BANFF, Alberta — The Canadian government’s C$100 million ($80 million) contribution to the Canadian Television Fund, a cornerstone for producers in the Great White North, is to be renewed for 2006-2007, and its administrative structure — long the bane of many a producer’s life — will be pared down, Minister of Heritage Liza Frulla announced Sunday afternoon at the kickoff to the Banff World Television Festival.
Frulla’s appearance to present a policy update promised earlier in the year comes a day ahead of schedule, as she is needed for an important vote in Ottawa today.
She said the move is part of a commitment to stabilize funding for the arts and culture in Canada. She also promised to work to stabilize the government’s share of CTF funds to remove the ongoing uncertainty with which the industry has been grappling since its inception.
“This industry has to plan ahead, and we don’t a repeat of want to happened three years ago,” Frulla said, referring to abrupt cutbacks a few years ago that threw the biz into turmoil and have since been reversed, although the funding has never been stabilized.
Frulla lamented the challenges that English-language drama faces, as just 11% of drama watched by Canadians is foreign — mostly from the US.
“Think for a moment: This means that 89% of the time viewers in English Canada are watching dramas, they are watching foreign dramas,” she said. “We simply have to change the situation.”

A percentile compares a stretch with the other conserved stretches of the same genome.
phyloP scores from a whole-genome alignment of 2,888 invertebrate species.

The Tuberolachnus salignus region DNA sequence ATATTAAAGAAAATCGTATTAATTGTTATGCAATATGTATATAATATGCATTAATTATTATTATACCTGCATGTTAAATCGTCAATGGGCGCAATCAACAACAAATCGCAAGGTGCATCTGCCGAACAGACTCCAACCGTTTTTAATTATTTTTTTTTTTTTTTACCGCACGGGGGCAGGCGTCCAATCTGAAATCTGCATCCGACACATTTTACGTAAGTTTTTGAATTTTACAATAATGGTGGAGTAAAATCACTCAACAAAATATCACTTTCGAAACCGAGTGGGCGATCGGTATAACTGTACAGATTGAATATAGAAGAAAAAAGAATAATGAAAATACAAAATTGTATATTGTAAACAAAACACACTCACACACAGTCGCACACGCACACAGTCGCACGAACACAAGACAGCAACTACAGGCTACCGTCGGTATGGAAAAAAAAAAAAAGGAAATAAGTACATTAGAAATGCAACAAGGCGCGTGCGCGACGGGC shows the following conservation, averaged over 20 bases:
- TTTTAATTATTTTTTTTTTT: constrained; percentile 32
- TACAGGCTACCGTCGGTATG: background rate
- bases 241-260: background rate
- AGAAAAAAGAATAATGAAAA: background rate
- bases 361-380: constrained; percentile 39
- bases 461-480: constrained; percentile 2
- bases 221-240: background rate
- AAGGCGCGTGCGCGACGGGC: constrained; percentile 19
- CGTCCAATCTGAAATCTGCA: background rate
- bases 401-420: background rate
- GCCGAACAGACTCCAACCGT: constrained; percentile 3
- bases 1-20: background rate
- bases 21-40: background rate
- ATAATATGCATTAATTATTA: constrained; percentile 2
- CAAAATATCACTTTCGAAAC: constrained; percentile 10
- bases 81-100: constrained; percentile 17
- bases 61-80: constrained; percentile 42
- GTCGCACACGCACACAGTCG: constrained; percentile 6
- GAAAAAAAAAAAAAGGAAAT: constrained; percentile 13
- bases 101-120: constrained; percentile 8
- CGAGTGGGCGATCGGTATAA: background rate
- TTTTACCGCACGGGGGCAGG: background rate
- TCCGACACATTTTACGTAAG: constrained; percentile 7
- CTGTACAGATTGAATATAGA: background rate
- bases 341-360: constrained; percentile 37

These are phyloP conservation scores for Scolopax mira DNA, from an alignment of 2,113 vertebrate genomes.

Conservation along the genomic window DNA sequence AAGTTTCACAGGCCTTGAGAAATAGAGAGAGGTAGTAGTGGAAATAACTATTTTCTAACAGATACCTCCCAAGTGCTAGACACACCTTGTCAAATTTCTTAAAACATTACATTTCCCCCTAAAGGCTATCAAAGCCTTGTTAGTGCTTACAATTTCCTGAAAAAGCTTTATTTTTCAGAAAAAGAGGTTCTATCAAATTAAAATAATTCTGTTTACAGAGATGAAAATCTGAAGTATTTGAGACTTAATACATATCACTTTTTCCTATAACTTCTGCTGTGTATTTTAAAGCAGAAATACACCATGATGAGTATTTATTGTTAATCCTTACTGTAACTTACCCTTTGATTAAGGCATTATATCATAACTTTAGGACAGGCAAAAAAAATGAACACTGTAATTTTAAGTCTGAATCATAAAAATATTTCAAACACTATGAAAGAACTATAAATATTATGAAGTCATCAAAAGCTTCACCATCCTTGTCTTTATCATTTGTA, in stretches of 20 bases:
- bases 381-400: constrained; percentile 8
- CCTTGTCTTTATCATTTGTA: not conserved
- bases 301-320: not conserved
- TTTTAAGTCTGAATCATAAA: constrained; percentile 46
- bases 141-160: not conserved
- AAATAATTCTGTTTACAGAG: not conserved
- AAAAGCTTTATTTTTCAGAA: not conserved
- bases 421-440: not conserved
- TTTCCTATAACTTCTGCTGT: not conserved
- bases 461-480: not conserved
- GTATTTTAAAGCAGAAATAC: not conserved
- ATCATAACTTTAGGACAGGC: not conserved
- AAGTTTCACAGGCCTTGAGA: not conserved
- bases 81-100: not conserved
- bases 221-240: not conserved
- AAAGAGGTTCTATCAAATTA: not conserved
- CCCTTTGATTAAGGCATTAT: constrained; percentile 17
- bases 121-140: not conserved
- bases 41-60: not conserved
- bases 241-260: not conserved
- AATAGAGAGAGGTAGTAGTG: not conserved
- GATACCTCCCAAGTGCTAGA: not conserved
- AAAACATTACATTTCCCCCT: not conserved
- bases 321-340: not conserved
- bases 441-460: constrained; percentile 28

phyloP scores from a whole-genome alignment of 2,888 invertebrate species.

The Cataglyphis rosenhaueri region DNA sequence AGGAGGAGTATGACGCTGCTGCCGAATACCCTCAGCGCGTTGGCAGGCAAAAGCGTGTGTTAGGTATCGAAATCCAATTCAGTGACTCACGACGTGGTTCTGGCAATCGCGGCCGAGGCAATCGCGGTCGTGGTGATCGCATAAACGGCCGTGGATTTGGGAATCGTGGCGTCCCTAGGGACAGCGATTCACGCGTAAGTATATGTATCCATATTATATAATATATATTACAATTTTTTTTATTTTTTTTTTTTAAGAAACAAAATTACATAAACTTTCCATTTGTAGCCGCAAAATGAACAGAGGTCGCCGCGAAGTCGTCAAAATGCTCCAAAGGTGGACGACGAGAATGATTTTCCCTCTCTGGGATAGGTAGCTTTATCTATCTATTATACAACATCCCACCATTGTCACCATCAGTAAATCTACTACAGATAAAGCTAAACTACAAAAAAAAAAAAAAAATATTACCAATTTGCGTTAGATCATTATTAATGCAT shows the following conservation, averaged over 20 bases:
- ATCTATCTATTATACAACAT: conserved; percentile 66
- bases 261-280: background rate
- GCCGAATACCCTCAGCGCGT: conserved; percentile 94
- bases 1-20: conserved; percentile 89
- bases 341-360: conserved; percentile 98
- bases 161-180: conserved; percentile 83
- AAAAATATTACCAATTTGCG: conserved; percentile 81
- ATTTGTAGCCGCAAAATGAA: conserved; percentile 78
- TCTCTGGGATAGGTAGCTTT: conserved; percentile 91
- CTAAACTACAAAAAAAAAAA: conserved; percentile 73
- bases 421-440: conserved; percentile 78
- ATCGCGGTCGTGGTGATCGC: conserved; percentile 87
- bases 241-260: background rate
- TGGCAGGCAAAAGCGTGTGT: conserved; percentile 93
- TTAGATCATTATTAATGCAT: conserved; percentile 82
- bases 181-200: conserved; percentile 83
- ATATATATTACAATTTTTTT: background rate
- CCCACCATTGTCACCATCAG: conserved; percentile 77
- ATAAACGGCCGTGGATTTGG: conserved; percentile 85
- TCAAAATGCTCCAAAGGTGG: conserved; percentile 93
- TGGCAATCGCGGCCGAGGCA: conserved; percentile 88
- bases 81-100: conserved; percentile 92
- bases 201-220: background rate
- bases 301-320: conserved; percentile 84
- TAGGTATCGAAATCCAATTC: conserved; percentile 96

The heavily bureaucratized structure of the CTF has long been a target of criticism by producers, who have had to jump through hoops for both the public and the private administrators to earn their slice of the pie. The fund was created in 1996 as a public/private partnership funded and administered by the cable and satellite distribution companies on the private side and Telefilm on the public side.
Under the new administrative structure, federal cultural agency Telefilm Canada will administer the CTF on its own “on a contractual basis.” Its performance will be reviewed “periodically” by the CTF board of directors, which will include representation by the cabler and satellite industry, which has been consulted on the changes, she said. She said the changes are intended to simplify the funding system and make it more transparent and cost-effective.
The details have yet to be fine tuned, but she expects the changes to go into effect early in 2006.
Frulla also set the percentage of the CTF earmarked for pubcaster the Canadian Broadcasting Corp. at 37%. Net is likely to be disappointed. CBC head Richard Stursberg has called for 50% of the CTF. “Fifty percent is quite ambitious,” said Frulla. “We have to leave space for others also.” The CBC’s envelope has been pegged on its average take in the past.
On the technology front, Frulla asked the CBC to produce a plan for its transition to the digital realm, including HDTV, and asked that broadcast regulator the CRTC “act as a catalyst, encouraging Canadian broadcasters to shift more quickly to high definition.” The Canadian industry has been dragging its feet in the move to high definition. It is thought to be two or three years behind the U.S. in the move, and industryites fear that the Canuck industry could be left behind.
Frulla also committed to tabling a long-awaited copyright bill in the near future.